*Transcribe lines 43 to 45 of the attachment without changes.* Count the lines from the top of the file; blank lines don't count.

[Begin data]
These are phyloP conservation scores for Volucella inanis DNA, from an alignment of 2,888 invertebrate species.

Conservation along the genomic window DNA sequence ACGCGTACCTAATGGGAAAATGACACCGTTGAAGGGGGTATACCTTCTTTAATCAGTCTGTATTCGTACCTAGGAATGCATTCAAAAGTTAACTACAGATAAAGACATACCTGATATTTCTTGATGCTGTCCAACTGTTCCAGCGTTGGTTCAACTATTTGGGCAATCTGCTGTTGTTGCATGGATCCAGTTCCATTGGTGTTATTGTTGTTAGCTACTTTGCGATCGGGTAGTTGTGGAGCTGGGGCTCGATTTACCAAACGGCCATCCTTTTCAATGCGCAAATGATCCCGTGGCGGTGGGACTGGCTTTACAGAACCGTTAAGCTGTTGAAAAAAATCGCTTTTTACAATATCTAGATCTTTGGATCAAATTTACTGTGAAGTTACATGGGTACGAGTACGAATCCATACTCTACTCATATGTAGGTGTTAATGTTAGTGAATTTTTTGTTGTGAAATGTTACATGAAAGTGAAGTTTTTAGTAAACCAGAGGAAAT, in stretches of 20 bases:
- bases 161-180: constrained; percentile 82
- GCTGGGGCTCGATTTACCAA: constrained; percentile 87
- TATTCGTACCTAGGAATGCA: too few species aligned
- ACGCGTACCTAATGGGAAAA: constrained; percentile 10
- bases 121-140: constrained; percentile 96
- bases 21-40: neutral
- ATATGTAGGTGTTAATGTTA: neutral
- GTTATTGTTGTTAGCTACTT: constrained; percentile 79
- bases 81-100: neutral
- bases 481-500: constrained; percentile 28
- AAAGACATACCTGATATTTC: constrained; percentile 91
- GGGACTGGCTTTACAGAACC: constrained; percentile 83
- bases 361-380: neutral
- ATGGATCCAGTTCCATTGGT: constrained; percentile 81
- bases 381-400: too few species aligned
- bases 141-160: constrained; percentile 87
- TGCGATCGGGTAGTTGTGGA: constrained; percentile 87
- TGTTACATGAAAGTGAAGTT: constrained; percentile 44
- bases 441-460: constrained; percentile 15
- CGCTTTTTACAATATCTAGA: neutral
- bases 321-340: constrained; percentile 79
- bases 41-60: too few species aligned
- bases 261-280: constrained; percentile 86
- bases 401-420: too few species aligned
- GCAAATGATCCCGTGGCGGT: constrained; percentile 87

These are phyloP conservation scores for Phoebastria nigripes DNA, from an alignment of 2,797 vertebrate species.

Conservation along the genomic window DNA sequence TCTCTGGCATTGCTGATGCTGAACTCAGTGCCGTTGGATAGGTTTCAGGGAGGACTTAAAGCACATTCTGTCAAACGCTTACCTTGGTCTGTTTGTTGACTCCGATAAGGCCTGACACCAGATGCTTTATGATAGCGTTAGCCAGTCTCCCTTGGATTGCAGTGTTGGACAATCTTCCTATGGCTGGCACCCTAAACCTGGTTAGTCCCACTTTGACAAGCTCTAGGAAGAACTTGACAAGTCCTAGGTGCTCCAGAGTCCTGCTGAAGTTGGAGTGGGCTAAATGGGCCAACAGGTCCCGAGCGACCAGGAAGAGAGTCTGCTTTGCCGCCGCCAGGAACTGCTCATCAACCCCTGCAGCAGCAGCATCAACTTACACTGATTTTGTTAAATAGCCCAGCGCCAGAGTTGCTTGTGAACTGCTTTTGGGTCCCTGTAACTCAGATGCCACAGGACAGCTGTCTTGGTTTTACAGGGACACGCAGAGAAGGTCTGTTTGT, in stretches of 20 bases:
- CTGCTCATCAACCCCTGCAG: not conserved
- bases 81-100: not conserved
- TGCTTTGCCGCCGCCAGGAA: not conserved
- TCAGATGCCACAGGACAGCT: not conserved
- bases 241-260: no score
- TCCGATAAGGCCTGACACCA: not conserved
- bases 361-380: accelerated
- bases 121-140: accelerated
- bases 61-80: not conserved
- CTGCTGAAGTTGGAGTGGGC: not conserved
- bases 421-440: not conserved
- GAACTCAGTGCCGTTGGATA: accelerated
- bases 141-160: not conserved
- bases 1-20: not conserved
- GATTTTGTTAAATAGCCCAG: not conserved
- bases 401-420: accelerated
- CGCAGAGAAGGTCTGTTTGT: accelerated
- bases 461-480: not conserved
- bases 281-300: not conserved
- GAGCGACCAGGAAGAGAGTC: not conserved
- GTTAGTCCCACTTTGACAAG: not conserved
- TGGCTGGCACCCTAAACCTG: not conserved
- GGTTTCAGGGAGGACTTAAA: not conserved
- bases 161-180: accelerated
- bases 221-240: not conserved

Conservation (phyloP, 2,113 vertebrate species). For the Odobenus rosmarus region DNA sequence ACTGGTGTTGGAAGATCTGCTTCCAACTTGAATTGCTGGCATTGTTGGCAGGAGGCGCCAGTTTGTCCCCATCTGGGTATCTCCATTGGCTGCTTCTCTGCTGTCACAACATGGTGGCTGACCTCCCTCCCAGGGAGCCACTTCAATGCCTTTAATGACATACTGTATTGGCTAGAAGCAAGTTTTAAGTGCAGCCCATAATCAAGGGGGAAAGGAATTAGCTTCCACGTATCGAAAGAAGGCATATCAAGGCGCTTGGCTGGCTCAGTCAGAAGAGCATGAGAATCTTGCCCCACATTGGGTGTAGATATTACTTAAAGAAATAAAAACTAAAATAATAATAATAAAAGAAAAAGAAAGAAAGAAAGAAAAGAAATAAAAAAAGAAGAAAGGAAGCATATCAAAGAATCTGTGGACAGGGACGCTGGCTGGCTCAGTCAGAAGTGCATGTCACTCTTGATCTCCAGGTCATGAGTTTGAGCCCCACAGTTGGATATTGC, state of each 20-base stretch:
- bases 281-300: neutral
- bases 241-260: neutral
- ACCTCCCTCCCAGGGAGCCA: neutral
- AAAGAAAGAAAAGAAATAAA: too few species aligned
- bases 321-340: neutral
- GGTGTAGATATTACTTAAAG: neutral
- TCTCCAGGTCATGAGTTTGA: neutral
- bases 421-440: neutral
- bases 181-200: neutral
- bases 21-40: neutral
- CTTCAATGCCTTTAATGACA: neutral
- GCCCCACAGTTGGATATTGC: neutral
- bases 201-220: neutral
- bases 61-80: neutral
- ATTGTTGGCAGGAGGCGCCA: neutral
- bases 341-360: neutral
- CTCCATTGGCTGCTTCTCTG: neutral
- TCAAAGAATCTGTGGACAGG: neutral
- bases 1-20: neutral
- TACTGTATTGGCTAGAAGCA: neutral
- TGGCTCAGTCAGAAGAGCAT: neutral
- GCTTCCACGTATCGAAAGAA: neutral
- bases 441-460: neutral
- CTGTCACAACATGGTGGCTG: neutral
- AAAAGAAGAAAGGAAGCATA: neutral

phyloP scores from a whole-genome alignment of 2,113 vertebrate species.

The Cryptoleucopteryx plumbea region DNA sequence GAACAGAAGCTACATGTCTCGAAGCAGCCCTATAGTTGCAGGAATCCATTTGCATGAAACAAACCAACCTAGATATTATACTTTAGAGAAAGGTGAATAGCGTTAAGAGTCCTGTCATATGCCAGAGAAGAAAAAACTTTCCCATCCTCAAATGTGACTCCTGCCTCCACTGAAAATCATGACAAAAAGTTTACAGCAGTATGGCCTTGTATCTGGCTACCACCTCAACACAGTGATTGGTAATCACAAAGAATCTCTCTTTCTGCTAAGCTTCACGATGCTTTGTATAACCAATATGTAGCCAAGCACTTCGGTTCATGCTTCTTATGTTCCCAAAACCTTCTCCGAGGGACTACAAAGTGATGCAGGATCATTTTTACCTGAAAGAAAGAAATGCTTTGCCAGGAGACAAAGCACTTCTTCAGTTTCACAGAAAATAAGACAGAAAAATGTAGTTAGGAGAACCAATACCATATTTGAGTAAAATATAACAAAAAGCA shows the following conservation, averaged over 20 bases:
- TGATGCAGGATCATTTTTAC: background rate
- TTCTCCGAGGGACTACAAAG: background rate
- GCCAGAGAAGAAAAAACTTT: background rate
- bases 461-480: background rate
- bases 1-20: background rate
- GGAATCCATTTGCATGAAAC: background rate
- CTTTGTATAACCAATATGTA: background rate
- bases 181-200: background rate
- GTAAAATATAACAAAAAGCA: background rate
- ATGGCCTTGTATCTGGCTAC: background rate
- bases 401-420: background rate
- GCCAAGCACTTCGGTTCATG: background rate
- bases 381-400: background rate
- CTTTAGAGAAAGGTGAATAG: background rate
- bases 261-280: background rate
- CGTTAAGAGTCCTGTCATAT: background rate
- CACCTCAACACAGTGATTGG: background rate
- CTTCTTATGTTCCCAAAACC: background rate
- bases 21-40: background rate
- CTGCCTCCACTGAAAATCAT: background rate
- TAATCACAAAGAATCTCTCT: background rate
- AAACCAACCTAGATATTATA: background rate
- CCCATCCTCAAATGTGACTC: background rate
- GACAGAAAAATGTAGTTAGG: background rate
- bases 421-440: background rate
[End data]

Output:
- bases 1-20: not conserved
- GATTTTGTTAAATAGCCCAG: not conserved
- bases 401-420: accelerated